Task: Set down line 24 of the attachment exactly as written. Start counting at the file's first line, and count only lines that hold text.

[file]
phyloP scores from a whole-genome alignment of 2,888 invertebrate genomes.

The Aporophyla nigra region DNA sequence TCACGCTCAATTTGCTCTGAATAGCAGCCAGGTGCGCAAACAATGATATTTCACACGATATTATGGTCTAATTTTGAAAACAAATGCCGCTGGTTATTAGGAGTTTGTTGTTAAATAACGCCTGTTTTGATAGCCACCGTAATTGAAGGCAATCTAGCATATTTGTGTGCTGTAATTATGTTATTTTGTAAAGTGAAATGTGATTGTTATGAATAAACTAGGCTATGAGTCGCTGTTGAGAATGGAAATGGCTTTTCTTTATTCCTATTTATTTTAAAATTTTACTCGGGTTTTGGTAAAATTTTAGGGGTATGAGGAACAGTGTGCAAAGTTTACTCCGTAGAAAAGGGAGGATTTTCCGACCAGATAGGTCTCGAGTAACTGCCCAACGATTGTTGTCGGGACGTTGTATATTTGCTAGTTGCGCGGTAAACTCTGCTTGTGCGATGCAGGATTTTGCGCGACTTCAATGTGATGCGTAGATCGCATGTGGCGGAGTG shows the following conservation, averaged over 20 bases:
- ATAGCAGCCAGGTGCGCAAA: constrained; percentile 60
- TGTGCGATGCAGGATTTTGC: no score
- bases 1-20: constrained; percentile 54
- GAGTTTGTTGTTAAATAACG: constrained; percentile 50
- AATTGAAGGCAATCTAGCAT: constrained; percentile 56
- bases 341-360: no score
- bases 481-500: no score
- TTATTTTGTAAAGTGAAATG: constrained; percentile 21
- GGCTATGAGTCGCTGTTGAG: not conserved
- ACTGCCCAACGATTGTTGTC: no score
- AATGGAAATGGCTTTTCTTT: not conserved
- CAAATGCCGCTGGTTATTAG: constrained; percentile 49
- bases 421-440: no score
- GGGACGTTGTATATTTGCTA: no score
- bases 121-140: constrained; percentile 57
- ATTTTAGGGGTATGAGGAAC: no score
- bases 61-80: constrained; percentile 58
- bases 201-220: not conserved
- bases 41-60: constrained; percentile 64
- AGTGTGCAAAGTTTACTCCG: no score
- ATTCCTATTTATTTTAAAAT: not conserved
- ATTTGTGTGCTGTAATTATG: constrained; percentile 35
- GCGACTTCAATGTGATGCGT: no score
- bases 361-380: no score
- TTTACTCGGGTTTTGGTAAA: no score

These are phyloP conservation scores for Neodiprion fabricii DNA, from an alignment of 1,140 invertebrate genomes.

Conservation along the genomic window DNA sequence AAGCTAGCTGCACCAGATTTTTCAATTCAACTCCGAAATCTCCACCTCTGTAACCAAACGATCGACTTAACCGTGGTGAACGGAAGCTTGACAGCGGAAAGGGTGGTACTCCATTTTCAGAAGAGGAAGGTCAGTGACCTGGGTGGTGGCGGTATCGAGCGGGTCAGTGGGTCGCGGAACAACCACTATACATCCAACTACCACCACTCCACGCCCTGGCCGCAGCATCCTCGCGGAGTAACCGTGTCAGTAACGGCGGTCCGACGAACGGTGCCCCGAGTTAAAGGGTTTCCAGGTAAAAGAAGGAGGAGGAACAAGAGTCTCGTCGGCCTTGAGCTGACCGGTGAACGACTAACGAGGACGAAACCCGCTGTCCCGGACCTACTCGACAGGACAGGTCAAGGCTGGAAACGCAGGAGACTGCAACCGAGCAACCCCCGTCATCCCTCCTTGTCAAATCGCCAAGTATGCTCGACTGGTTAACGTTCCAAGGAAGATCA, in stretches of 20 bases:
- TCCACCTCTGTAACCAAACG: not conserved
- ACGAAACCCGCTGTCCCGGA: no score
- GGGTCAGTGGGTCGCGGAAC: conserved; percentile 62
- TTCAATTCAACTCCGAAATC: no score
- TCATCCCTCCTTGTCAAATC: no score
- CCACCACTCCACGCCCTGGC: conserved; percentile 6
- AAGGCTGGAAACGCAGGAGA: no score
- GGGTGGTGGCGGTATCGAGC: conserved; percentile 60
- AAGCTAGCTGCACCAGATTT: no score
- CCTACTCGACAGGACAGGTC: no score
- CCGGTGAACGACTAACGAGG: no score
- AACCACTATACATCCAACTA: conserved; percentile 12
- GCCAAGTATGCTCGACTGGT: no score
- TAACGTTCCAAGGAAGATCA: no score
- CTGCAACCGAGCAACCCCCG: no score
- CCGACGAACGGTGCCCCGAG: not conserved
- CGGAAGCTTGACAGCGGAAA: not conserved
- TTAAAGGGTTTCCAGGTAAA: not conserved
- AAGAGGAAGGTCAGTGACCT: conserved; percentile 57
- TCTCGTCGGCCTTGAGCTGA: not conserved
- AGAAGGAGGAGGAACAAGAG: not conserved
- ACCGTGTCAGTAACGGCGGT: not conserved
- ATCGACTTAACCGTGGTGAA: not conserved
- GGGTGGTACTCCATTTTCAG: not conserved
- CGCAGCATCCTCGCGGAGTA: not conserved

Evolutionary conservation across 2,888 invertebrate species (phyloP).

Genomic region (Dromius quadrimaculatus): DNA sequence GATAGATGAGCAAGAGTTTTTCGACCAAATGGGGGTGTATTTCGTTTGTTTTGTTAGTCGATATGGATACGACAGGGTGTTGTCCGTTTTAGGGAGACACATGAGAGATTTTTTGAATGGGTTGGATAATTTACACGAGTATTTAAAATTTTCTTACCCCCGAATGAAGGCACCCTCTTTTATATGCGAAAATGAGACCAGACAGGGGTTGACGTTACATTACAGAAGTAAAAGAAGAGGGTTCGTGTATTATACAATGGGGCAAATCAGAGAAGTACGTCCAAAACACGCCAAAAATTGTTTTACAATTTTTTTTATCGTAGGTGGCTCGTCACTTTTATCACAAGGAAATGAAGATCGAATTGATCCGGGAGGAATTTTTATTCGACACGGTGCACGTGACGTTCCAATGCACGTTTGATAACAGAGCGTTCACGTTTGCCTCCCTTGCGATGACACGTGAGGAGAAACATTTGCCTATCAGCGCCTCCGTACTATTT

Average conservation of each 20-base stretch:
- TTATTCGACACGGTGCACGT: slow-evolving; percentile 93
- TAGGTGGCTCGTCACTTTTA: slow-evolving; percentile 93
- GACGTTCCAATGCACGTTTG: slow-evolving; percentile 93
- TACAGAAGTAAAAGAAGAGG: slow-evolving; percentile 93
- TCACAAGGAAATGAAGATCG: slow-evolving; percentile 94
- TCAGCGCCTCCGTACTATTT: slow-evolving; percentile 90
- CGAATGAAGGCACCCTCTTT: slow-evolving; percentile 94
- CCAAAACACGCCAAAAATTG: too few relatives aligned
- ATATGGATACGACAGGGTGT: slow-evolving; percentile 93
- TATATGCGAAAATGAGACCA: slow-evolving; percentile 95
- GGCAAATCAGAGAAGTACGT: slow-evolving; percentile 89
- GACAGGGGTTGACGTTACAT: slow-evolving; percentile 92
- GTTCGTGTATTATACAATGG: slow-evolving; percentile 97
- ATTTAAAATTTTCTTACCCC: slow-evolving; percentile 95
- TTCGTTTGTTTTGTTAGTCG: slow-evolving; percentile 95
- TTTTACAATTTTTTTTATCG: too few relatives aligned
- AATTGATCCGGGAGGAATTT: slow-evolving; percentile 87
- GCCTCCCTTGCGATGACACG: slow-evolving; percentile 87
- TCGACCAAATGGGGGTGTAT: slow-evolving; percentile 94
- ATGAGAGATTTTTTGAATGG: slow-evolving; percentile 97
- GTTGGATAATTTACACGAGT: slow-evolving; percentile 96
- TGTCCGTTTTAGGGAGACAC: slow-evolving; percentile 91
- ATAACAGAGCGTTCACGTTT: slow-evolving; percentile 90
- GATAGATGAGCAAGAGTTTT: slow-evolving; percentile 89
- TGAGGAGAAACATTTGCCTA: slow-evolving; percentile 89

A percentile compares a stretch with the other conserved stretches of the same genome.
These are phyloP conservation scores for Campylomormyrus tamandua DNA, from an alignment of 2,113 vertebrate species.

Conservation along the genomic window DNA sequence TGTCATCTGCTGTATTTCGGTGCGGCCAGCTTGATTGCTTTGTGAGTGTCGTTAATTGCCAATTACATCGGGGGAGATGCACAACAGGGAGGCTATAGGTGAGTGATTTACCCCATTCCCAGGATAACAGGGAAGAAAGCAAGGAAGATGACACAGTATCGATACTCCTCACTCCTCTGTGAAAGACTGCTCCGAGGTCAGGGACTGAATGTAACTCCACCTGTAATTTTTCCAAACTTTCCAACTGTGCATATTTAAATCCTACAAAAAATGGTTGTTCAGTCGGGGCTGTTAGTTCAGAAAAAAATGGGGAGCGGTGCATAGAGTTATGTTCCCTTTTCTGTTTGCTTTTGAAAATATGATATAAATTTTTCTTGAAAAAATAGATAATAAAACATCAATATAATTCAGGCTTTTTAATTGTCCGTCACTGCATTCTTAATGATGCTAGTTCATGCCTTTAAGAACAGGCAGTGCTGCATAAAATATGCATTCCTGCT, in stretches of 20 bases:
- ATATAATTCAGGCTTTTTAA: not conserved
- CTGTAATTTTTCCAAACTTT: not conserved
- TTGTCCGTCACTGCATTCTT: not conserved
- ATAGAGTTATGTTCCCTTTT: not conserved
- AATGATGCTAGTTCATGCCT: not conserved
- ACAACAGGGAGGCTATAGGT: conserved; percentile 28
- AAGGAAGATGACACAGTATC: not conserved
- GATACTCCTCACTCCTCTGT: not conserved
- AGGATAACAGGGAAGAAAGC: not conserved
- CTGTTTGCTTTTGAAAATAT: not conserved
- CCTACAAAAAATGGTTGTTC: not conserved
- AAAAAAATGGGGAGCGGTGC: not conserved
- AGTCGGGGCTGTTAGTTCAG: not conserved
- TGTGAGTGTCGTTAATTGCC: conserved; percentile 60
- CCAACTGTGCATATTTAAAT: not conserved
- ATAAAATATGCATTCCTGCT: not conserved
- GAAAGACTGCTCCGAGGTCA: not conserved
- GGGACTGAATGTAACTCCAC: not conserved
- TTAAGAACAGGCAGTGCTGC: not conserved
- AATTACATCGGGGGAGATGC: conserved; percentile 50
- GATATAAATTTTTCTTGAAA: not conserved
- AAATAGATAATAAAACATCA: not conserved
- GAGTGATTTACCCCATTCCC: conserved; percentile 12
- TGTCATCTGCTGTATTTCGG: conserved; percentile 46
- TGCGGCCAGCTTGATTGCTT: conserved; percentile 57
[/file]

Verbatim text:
- ATTTGTGTGCTGTAATTATG: constrained; percentile 35